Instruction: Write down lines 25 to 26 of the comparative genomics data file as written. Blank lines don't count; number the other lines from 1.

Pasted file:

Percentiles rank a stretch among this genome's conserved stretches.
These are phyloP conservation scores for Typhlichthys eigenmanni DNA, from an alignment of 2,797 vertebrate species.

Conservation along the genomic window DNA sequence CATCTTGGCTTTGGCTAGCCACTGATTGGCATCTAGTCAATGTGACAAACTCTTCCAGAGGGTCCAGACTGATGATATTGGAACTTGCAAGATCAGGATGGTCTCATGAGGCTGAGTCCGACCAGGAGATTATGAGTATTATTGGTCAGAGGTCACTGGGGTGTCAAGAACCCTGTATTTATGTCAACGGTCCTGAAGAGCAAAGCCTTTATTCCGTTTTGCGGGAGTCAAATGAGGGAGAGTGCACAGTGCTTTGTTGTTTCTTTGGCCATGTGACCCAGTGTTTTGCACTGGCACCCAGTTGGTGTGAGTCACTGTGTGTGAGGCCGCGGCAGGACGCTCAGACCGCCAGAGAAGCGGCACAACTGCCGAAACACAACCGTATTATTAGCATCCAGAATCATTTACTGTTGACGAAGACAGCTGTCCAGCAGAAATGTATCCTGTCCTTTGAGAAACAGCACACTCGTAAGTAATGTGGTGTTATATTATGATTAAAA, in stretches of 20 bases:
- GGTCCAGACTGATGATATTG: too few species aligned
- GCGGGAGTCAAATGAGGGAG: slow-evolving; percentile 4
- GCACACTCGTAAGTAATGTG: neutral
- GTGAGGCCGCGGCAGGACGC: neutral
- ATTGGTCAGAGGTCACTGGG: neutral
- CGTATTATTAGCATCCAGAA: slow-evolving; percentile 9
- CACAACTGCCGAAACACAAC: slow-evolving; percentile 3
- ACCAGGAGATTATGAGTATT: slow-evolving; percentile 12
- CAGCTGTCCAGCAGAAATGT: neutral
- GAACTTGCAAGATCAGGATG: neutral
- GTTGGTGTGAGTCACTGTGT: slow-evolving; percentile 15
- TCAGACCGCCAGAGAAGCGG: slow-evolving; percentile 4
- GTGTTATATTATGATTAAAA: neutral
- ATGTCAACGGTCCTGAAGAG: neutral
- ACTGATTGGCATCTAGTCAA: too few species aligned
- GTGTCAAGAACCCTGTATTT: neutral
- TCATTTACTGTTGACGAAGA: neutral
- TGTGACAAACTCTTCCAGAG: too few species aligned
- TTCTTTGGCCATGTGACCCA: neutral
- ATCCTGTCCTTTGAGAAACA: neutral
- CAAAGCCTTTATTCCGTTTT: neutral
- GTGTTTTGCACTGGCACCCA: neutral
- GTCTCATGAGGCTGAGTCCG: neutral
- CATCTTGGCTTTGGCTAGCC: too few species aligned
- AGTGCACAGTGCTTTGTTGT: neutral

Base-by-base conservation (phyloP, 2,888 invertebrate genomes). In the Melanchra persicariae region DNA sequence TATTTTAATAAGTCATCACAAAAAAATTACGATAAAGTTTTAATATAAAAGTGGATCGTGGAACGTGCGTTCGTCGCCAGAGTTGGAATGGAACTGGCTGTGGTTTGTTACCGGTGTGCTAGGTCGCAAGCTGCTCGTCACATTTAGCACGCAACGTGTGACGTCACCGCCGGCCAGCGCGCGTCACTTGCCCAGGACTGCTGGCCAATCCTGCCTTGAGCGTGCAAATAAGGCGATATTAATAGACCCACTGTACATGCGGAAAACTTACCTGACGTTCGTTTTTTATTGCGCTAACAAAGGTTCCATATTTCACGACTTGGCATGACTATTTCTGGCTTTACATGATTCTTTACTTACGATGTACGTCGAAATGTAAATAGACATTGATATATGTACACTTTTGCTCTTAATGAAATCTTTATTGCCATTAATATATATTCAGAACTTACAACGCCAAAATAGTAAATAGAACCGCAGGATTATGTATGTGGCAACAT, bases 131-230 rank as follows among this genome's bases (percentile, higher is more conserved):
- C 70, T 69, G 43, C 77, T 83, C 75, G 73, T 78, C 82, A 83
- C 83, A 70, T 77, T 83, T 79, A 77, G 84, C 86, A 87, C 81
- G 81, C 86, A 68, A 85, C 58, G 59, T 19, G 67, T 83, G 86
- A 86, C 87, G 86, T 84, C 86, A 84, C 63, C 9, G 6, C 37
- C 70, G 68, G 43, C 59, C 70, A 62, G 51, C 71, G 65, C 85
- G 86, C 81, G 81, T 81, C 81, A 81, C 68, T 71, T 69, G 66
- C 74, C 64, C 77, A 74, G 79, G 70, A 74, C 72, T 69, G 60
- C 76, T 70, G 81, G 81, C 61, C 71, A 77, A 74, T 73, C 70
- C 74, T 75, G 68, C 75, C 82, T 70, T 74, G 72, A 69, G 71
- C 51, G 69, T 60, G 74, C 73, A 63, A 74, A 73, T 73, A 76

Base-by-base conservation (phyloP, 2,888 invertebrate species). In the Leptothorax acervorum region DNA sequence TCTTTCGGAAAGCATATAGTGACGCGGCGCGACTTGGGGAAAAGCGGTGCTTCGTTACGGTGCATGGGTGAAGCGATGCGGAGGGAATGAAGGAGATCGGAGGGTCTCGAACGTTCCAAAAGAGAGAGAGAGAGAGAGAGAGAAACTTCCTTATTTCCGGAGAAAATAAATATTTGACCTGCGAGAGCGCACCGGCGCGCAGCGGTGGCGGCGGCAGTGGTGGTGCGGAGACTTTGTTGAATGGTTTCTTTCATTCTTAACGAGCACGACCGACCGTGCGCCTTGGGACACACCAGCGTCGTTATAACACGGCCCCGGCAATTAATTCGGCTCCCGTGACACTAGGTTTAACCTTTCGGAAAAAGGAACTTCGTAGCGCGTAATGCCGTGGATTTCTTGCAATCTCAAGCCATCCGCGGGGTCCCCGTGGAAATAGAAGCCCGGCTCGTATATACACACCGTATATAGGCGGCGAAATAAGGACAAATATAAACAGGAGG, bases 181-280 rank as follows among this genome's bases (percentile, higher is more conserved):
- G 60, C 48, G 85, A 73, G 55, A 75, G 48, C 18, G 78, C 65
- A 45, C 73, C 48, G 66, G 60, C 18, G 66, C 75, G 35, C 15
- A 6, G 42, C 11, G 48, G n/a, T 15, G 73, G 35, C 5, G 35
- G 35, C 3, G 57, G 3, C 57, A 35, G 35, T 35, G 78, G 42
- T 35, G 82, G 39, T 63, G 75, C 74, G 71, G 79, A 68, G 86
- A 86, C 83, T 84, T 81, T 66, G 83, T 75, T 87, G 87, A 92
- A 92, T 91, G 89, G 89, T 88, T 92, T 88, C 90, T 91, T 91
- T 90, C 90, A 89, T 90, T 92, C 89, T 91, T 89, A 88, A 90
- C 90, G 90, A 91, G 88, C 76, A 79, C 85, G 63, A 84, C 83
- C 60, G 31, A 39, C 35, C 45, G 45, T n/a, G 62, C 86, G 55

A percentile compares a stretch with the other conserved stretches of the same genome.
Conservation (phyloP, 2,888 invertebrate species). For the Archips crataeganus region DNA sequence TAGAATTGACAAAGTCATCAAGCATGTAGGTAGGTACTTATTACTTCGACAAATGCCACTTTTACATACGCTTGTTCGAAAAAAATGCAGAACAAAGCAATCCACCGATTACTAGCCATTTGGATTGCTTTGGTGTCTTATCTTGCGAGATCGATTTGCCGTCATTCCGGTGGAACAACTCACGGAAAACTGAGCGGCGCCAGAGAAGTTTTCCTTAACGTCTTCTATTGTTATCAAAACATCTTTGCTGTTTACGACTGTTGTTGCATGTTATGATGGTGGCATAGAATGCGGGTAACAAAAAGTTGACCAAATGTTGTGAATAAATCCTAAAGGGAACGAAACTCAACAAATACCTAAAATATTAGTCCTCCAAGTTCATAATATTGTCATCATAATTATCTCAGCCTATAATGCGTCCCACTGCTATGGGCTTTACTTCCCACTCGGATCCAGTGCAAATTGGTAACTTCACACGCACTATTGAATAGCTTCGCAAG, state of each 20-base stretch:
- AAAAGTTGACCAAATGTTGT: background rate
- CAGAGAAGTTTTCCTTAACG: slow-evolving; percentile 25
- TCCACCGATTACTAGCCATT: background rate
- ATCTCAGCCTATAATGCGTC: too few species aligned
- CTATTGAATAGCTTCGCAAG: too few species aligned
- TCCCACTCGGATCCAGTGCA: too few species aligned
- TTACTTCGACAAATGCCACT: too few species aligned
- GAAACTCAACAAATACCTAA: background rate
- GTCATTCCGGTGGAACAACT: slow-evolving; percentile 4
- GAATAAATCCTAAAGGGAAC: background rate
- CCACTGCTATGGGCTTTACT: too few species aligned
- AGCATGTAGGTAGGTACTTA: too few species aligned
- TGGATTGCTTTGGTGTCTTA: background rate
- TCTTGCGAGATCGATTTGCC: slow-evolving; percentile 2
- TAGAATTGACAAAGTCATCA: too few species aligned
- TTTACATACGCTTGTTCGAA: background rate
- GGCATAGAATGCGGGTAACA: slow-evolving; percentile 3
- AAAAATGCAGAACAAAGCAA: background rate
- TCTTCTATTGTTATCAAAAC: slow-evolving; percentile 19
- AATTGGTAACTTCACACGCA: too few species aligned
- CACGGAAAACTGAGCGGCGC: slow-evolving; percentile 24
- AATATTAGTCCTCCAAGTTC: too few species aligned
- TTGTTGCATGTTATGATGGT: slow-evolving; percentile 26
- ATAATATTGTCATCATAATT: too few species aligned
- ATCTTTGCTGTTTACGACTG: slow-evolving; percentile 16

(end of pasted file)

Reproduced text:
- GTGTTTTGCACTGGCACCCA: neutral
- GTCTCATGAGGCTGAGTCCG: neutral